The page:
Knowing that, it’s very much my opinion that Stone’s film is filled with vague notions, innuendo, half truths, and whole cloth. So rather than look at the film in terms of historical accuracy or its reflection on reality, it makes more sense to judge it as a film. Even this isn’t that easy to do. Stone’s film is necessarily long for the sole reason that a great deal of the film is exposition, repeated exposition, and new exposition and versions of the truth.

What this means is that in many ways, JFK plays like a pseudo-documentary. Standing at the center is not Kennedy, but Jim Garrison (Kevin Costner), the District Attorney of New Orleans. Several years after the assassination of Kennedy, Garrison begins to see a connection between some local people in New Orleans and everything that happened in Dallas. Using this as a starting point, Garrison begins to investigate and discovers an unending web of deceit, betrayal, and deeper and deeper intrigues. Watching the film, it is difficult not to consider the truth of Stone’s vision.

JFK is blessed with one of the deepest casts around. In addition to Costner, the film features Sissy Spacek, Ed Asner, Jack Lemmon, Vincent D’Onofrio, Gary Oldman, Brian Doyle Murray, Michael Rooker, Wayne Knight, Laurie Metcalf, Tommy Lee Jones, Joe Pesci, Kevin Bacon, Walter Matthau, John Candy, and Donald Sutherland. Seriously, wow. In fact, the actual Jim Garrison shows up in the film as Earl Warren.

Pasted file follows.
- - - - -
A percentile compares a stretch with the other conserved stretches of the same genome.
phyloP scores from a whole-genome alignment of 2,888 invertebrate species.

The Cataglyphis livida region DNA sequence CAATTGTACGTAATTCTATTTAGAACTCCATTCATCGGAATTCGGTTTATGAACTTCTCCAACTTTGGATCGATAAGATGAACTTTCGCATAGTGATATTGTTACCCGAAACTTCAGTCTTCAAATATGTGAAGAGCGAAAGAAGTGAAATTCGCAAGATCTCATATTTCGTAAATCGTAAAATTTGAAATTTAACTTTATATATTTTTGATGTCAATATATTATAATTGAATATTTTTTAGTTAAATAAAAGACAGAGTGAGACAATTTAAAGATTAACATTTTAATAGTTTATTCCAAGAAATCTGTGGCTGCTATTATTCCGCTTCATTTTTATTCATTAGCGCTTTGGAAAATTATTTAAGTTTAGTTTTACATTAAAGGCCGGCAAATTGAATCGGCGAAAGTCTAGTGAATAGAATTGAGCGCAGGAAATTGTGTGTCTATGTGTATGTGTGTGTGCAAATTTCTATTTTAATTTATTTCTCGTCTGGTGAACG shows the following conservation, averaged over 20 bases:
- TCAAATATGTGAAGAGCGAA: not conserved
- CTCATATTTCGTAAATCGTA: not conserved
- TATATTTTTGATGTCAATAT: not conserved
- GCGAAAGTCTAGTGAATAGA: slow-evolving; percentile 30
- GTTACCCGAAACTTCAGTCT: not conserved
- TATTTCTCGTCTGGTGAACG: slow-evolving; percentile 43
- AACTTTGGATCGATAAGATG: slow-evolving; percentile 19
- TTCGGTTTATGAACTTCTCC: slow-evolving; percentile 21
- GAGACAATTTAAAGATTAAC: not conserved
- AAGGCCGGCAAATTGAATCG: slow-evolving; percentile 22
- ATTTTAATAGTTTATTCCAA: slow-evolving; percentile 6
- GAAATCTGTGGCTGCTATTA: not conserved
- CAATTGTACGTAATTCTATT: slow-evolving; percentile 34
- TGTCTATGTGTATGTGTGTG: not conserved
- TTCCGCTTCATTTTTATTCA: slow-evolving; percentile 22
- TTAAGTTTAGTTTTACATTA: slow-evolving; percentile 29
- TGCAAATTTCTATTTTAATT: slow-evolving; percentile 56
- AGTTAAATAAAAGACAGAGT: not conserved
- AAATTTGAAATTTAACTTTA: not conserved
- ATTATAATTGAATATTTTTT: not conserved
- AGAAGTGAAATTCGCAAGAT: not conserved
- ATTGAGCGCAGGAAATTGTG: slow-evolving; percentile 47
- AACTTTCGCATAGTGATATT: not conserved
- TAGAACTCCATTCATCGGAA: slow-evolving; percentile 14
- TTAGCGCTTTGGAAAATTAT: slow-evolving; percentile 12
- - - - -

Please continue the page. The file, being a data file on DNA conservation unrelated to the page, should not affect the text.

Throughout, Garrison is painted as an underdog and the victim of the same sort of conspiracy that he claims killed Kennedy. It’s an interesting idea when a District Attorney is viewed as the heroic loner working against the system.

Stone’s style is interesting here. He goes on long tangents that in any other film would kill the narrative, but here becomes something that spirals the audience in deeper. The scene with Mr. X (Sutherland), for instance, is nothing more than an extended piece of conspiratorial background and fancy. The closing courtroom speech seems eternal; it goes on and on, but is a masterstroke of scripting in that it never gets dull. It builds and builds, creating a case that is both compelling and built on a foundation of sand and conjecture.